Mark Cosens MA FIEP, Founder, Cosens Consult

 

While it’s not good to mix metaphors, amidst our challenges with Covid-19, the themes of woods, trees and reforestation seem apt.

The lockdown(s) and social restrictions could be likened to devastating wildfires for the economy and labour market; burning almost everything before them. But now that emergency measures have been taken, and fires are at least partly under control, it’s a good time for some detailed damage assessment and more systematic attempts at reforestation.

The Employment Challenge (The Trees)

Please think about what falling trees mean for people with social disadvantages.

What if you’re furloughed, or redundant, struggling with life, demotivated, even mildly depressed?

Maybe you have two children to raise on your own. Does the employment and skills system work for you?

Do you think employment opportunities are out there for you? Can you see them?

Do you know where to go for Information, Advice and Guidance (IAG) that leads to real employers who will employ and train you ethically?

Do you know where to get help with travel or childcare costs as you look for work, attend interviews, or sign up to skills training sessions?

Does someone friendly and knowledgeable let you know about local, holistic support? Maybe for help with your housing situation...

The Employment and Skills System (The Woods)

In many places, dedicated public officers, key workers, and employability and skills professionals, are doing their best. However, unemployment levels are higher than anyone can remember, employers are shedding jobs, rather than recruiting, and even where good employment services exist, they are mostly configured for the pre Covid-19 world.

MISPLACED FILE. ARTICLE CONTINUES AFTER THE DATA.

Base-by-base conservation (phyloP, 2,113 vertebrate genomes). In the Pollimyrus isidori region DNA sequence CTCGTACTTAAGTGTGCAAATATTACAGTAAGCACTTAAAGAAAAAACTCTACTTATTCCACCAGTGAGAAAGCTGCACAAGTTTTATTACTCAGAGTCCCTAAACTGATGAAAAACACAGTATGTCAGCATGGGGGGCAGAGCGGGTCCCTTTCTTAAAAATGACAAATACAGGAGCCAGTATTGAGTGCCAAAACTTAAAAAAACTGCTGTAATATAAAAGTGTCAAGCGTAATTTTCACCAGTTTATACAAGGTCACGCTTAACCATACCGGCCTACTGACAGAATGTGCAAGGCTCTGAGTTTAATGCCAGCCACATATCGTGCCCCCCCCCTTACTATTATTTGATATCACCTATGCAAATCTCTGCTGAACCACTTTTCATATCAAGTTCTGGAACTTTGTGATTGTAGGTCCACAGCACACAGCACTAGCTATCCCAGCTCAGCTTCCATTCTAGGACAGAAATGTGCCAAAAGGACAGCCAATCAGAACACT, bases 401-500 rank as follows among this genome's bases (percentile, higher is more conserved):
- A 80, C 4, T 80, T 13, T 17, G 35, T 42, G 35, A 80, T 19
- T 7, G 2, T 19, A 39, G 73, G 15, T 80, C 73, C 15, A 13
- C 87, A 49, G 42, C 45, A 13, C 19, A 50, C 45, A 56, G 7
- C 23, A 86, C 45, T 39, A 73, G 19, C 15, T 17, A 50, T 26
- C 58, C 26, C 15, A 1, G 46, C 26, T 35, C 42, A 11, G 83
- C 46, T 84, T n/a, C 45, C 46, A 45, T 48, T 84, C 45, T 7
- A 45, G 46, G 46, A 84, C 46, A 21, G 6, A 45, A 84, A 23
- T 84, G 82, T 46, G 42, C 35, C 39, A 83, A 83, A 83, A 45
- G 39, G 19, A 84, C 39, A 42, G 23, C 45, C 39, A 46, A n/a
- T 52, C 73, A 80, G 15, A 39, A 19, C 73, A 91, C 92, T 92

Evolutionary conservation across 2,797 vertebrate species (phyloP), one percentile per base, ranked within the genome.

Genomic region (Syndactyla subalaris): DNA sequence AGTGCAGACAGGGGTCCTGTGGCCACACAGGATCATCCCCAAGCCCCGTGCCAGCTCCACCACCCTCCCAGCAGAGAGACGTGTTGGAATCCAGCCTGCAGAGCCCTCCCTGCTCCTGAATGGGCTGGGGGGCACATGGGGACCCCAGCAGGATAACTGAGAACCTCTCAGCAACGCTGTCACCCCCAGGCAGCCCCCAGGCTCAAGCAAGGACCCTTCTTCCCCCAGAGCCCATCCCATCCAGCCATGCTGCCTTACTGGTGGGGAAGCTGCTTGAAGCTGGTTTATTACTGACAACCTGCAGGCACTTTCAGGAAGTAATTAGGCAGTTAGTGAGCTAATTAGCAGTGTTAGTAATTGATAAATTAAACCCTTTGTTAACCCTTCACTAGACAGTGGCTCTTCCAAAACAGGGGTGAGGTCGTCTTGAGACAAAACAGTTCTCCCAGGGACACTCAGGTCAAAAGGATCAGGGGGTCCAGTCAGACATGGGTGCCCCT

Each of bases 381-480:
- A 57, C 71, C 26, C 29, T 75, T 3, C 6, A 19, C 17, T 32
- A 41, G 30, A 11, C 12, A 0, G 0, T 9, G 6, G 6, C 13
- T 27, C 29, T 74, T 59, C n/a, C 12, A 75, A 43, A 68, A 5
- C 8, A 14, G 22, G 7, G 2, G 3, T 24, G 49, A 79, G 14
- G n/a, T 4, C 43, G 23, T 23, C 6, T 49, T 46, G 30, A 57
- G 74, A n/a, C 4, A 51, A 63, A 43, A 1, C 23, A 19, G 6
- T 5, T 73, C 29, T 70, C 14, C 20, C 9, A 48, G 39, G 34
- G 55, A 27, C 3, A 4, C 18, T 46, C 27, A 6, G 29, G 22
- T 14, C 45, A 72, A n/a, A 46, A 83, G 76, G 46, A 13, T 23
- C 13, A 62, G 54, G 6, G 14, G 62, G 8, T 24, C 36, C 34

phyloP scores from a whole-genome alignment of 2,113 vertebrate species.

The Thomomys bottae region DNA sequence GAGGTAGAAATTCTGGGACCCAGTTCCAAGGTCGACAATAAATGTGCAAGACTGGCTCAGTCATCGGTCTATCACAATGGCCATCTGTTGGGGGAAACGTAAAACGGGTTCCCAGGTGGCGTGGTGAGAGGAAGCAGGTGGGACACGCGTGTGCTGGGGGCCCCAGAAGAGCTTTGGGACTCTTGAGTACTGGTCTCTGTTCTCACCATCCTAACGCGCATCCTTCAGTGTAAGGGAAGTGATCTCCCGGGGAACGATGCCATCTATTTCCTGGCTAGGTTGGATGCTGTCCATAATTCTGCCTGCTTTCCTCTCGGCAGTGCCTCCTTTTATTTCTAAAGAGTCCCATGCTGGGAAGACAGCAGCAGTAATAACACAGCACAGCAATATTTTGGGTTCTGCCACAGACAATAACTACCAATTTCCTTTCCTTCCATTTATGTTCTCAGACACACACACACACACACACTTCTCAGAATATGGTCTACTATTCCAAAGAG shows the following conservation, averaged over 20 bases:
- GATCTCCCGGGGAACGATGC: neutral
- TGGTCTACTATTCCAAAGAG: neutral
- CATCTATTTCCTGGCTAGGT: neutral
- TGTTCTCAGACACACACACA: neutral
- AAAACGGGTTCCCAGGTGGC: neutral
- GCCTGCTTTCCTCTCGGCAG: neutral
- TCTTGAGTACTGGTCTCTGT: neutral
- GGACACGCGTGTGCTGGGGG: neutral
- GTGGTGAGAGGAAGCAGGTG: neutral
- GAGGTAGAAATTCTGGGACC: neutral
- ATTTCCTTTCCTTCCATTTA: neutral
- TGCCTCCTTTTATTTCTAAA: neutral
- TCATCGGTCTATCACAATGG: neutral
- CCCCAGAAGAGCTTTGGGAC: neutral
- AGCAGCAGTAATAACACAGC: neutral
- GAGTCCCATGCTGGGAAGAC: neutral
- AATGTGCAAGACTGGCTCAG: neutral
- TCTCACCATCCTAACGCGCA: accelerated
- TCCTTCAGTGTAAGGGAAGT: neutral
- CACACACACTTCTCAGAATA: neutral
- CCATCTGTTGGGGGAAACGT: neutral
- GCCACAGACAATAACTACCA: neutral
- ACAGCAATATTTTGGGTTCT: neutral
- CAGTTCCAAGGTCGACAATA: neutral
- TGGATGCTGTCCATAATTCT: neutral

Therefore, in July, it was good to read in the Department for Work and Pensions’ (DWP’s) new Commercial Strategy that:

"(DWP) will work with the other government departments, employers, colleges and skills suppliers locally on an ongoing basis (to) develop alignment between the employment and skills systems."

A few days later, we saw a pipeline notification for a £1 billion employment programme to help the long term unemployed.

These are welcome announcements. We recommended them in the report ‘Employment Response to Coronavirus’.

Employment Services Reform (Reforestation)

Here are three hopes for how reform and commissioning can lead to reforestation:

1. Genuine Partnership

First, DWP works in genuine partnership with the ESFA, Mayoral and Devolved Authorities, Combined Authorities, LEPs and Local Authorities; to plan, design, evaluate and coordinate new employment programmes. We now have a huge opportunity to make devolution meaningful and the principle of subsidiarity real at home.

In practice, we could fully personalise and coordinate all types of employment, health, housing and skills related support, into well designed, delivered and monitored Individual Employment Accounts. These would allow individuals the freedom and flexibility to buy the right services at the right time, with the right intensity and in the right sequence. Personal Key Workers would help them to decide what they need, whether vocational training, Microsoft Certification, a CSCS card, a driving license, travel fares, childcare, or help with other cost items that act as barriers to work and learning.